Memorial Day reminds grain market analyst Bryce Knorr of the Indianapolis 500 in some regards. “What happens at the start of the race to harvest doesn’t assure how the market will finish come fall. But the next few days may offer clues about chances for a rally,” he says in the latest Ag Marketing IQ blog. Click here to learn more about some interesting market psychology that tends to happen right after the holiday.
Preliminary volume estimates were for 109,554 contracts, tumbling significantly below Tuesday’s final count of 215,333.
Soybean prices fought through a choppy session to close with modest gains Wednesday. Traders seem content to wait for more soybean sales to China for now, although they mostly shrugged off a large soymeal sale to the Philippines announced this morning. July futures closed up 2.25 cents to $8.4925, while August futures added 1.75 cents to $8.5050.
Soybean basis bids rose 3 cents at an Iowa river terminal Wednesday and held steady elsewhere across the Midwest today.
Private exporters reported to USDA the sale of 138,000 metric tons of soymeal for delivery to the Philippines during the 2019/20 marketing year, which ends September 30.
Soybean planting progress also gained some forward momentum this past week, moving from 53% a week ago to 65%. Analysts were expecting a swifter pace, with an average trade guess of 69%. This year’s pace is still more than double 2019’s mark of 26% and remains moderately ahead of the five-year average of 55%. Iowa leads all states, at 92%. And 35% of the crop is now emerged, moderately besting the prior five-year average of 27% and nearly quadrupling 2019’s pace of 9%.
Preliminary volume estimates were for 154,590 contracts, falling moderately below Tuesday’s final count of 188,375.
Wheat prices were mixed but mostly lower as traders continue to fret over large domestic supplies and robust overseas competition. More favorable weather across Europe is creating additional headwinds this week. July Chicago SRW futures eased 1.75 cents to $5.05, July Kansas City HRW futures added 4.75 cents to $4.52, and July MGEX spring wheat futures dropped 4.5 cents to $5.14.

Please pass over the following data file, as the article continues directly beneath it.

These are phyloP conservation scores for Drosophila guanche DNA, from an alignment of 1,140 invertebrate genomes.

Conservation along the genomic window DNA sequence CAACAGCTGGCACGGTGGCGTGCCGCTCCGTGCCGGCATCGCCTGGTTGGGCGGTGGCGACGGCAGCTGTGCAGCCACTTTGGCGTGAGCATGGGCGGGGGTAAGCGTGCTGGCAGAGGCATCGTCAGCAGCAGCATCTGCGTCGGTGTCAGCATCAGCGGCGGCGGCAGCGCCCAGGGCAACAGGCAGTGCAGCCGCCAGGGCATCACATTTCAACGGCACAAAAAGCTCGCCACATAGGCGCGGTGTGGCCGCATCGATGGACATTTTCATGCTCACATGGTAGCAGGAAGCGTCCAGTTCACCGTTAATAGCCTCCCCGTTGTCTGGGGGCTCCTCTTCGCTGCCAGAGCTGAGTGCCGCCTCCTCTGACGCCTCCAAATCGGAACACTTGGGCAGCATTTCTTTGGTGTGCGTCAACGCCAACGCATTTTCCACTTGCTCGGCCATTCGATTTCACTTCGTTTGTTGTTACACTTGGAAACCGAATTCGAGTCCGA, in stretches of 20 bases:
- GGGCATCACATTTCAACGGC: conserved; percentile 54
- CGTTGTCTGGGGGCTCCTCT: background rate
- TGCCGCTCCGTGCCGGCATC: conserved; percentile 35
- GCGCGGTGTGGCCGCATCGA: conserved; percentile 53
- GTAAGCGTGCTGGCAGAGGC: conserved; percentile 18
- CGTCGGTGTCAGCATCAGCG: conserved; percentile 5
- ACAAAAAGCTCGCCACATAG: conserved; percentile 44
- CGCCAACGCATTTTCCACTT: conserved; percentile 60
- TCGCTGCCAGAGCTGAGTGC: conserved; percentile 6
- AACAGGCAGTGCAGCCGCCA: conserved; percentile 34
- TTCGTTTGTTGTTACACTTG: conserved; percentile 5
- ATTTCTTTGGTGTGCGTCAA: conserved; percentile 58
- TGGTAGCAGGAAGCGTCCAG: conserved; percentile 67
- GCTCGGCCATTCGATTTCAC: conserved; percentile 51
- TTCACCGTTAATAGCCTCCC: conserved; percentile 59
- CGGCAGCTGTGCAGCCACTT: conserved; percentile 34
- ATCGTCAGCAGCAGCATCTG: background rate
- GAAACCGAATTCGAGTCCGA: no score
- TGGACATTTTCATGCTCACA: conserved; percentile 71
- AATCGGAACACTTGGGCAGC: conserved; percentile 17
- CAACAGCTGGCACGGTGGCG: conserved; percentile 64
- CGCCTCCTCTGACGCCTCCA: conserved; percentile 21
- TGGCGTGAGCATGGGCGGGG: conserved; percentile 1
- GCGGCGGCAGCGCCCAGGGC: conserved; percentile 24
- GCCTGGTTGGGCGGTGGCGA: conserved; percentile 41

Spring wheat is getting planted a bit more slowly than usual this spring. Planting progress reached 81% this week, which is slightly ahead of 2019’s pace of 80% but moderately behind the prior five-year average of 90%. Fifty-one percent of the crop is emerged nationwide, versus a five-year average of 65%.
More than two-thirds (68%) of the 2019/20 winter wheat crop is now headed. That’s a bit ahead of last year’s pace of 63% and mostly in line with the prior five-year average of 72%. USDA firmed quality ratings by two points, with 54% of the crop now in good-to-excellent condition. Another 30% of the crop is rated fair (down two points from last week), with the remaining 16% rated poor or very poor (unchanged from last week).
Ukraine’s deputy economy minister says that even though the country has bumped up against prior quota limits, it will continue to export wheat through the end of the 2019/20 marketing season.
Preliminary volume estimates were for 68,541 CBOT contracts, falling below Tuesday’s final tally of 80,036.
|Closing Prices for Key Commodities|
|Live Cattle cents/lb|
|Feeder Cattle cents/lb|
|Lean Hogs cents/lb|
|Crude Oil $/barrel||*Energy prices may not represent final settlements|
|Unleaded Gasoline $/gallon|
|U.S. Dollar Index|
|Fertilizer Swaps||(as of 5/22)|
|UAN (32%) New Orleans||141.7||-8.82|